The Lakshmi Mittal and Family South Asia Institute, Harvard University, put together a panel on defluoridation of water in India, titled, “Tackling Fluorosis: Innovative Technology as a Solution to the Spreading Health Crisis”. The event was part of a project funded by the Tata Trusts-Mittal Institute initiative called “Multidisciplinary Approaches to Innovative Social Enterprises”. The panel comprised of Dr. Andrew Haddad, ITR-Rosenfeld Postdoctoral Fellow at the Lawrence Berkeley National Laboratory, Dr. Sunderrajan Krishnan, Executive Director of the INREM Foundation, and Srikrishna Sridhar Murthy, CEO of Sattva Consulting.

The project looks at scalable and affordable methods of removing fluoride from drinking water in fluoride heavy rural areas, where there is a dearth of access to even the very basic resources like proper nutrition, education, and clean drinking water. Excess fluoride in water can cause diseases such as skeletal and dental fluorosis, which, at their most severe, can result in severely stunted, abnormal growth, and damaged joints and bones. Haddad began the panel by elaborating on both the science behind current defluoridation technology used in India as well as the new technique evolved by Gadgil Lab for Energy and Water Research. The new technology, SAFR (Safe & Affordable Fluoride Removal), proposes using raw, locally-sourced bauxite ore to remove fluoride from water, a method which is 3 to 5 times cheaper, more energy efficient and sustainable than present methods of defluoridation.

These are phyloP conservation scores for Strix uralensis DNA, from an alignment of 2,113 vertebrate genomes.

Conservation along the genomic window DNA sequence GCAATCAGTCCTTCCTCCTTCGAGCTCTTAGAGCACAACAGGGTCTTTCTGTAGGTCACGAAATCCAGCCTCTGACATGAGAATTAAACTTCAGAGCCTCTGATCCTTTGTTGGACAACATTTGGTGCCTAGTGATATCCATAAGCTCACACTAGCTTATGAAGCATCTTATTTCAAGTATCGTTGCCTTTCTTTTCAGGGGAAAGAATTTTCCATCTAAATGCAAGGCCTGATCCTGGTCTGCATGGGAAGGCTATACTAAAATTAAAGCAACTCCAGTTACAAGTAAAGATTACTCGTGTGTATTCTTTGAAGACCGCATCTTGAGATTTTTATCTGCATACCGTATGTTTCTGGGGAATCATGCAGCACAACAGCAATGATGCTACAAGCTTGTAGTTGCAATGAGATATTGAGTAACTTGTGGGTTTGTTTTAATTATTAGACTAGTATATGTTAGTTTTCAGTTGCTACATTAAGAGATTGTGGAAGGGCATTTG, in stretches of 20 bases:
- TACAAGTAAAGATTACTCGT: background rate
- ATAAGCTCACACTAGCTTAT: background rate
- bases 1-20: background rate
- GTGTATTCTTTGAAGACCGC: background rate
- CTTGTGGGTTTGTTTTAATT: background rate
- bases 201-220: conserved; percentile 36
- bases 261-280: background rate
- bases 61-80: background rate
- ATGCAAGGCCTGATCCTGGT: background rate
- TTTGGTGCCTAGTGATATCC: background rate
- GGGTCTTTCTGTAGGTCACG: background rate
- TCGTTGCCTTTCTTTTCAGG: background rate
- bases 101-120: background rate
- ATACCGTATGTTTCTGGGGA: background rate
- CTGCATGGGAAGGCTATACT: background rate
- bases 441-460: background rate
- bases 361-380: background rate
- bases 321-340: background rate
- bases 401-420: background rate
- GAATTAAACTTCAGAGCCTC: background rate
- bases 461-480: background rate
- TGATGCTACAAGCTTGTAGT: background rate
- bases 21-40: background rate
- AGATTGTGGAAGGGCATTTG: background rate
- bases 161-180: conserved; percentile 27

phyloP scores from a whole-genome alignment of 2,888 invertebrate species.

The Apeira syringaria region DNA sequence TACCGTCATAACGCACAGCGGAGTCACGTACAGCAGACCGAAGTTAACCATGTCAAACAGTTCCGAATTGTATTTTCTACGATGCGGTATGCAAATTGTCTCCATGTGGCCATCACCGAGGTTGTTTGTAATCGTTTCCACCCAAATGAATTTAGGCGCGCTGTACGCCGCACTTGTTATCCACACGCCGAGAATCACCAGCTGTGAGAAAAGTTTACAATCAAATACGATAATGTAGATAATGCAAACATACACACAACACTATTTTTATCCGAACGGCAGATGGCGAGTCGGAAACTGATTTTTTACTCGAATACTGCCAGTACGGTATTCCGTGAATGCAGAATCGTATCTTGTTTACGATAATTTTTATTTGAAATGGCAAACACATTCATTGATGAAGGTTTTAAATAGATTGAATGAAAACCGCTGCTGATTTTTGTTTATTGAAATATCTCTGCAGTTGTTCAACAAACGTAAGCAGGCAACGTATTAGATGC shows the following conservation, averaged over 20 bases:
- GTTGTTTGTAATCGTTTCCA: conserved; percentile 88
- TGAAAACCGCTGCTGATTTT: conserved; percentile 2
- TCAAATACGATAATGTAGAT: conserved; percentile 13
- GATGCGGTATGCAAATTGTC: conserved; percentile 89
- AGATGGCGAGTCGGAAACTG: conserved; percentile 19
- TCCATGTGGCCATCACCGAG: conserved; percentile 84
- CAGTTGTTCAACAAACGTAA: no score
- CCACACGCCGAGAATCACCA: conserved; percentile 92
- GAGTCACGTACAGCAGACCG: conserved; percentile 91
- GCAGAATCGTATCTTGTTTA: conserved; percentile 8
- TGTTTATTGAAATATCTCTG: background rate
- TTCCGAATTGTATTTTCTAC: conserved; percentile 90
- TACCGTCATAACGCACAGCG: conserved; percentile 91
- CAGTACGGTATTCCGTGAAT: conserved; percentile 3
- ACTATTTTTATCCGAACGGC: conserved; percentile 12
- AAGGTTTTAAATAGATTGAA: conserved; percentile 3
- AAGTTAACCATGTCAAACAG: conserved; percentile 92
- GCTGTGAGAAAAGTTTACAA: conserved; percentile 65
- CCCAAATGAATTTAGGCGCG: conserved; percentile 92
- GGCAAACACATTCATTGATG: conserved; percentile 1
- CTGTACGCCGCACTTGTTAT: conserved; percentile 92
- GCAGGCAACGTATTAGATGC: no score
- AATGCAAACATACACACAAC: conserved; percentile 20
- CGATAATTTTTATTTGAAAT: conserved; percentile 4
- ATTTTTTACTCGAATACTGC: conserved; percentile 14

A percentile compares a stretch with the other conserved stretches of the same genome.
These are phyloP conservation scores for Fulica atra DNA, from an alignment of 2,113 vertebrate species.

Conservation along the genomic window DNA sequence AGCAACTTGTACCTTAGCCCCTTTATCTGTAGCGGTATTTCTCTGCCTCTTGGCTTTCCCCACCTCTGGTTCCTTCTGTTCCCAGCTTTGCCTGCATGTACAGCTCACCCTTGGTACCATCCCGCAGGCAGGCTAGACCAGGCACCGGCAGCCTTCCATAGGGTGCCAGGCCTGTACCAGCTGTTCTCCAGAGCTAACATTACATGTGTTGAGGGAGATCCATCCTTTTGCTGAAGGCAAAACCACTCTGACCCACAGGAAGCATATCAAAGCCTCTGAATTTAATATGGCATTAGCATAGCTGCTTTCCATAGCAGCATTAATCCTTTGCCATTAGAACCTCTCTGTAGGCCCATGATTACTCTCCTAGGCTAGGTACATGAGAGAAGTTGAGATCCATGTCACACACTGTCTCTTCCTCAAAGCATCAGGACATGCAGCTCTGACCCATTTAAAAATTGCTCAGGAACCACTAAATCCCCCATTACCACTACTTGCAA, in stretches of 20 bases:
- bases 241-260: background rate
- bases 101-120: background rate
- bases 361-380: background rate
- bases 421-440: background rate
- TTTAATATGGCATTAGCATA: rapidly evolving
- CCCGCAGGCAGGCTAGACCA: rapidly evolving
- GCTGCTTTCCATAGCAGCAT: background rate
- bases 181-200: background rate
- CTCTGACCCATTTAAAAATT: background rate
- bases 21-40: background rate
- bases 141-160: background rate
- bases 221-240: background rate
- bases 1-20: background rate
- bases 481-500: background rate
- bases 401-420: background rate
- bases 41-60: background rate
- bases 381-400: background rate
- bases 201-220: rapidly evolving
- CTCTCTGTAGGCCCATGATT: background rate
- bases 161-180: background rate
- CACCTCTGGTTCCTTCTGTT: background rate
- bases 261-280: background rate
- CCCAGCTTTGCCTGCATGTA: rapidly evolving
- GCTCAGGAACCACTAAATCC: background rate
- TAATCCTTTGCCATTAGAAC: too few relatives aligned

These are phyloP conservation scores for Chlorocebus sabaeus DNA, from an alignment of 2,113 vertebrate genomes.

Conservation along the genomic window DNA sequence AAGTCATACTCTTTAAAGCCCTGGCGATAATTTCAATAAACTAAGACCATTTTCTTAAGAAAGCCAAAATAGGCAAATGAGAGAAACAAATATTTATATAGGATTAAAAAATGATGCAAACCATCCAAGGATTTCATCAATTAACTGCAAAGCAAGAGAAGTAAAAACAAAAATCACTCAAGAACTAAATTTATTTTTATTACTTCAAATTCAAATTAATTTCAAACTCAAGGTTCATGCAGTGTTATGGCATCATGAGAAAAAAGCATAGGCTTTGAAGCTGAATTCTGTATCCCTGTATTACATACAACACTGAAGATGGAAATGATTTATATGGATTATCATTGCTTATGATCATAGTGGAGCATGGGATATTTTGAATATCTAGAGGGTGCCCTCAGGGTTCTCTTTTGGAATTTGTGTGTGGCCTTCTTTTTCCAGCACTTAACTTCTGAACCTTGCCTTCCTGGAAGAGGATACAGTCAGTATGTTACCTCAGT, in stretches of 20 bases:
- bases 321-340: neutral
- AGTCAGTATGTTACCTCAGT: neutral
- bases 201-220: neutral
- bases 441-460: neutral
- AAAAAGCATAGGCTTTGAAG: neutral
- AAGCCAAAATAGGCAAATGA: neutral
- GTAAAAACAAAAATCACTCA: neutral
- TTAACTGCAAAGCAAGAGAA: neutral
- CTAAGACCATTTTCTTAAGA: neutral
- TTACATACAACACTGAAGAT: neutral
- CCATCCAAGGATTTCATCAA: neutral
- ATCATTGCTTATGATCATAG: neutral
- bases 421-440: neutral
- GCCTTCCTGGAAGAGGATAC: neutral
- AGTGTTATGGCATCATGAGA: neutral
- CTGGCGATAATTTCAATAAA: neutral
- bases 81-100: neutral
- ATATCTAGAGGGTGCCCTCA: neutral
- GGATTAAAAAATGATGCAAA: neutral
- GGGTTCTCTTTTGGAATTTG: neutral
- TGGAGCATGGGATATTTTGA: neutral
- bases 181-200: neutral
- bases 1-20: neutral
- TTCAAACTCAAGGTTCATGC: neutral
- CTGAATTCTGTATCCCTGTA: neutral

Water filtration in Jhabua, M.P an area with high levels of fluorosis. Photograph credits:

Krishnan explained how the fluoride crisis in India is a structural problem, which can only be solved through the interaction of a number of factors such as proper nutrition, alleviating calcium deficiencies, and education. However, the people who generally suffer from fluorosis are those that live in extreme poverty and do not have access to enough food, let alone education. The villagers consider the symptoms of fluorosis in a child as a curse, and tend not to believe that a constructive change is needed in their water source as they have many other issues to contend with. Thus, Krishnan talked about the need for safe water, nutrition management, and behavioural change to work together to solve this crisis.

Lastly, Murthy from Sattva Consulting emphasized the importance of a strong structural ecosystem, where all stakeholders – government, scientists, NGOs, natural resource organisations, and the community – must work together if they want to solve the fluoride crisis on a large scale. He mentioned that Sattva works to join all the stakeholders, to scale up the research and implementation, and help to build local capacity.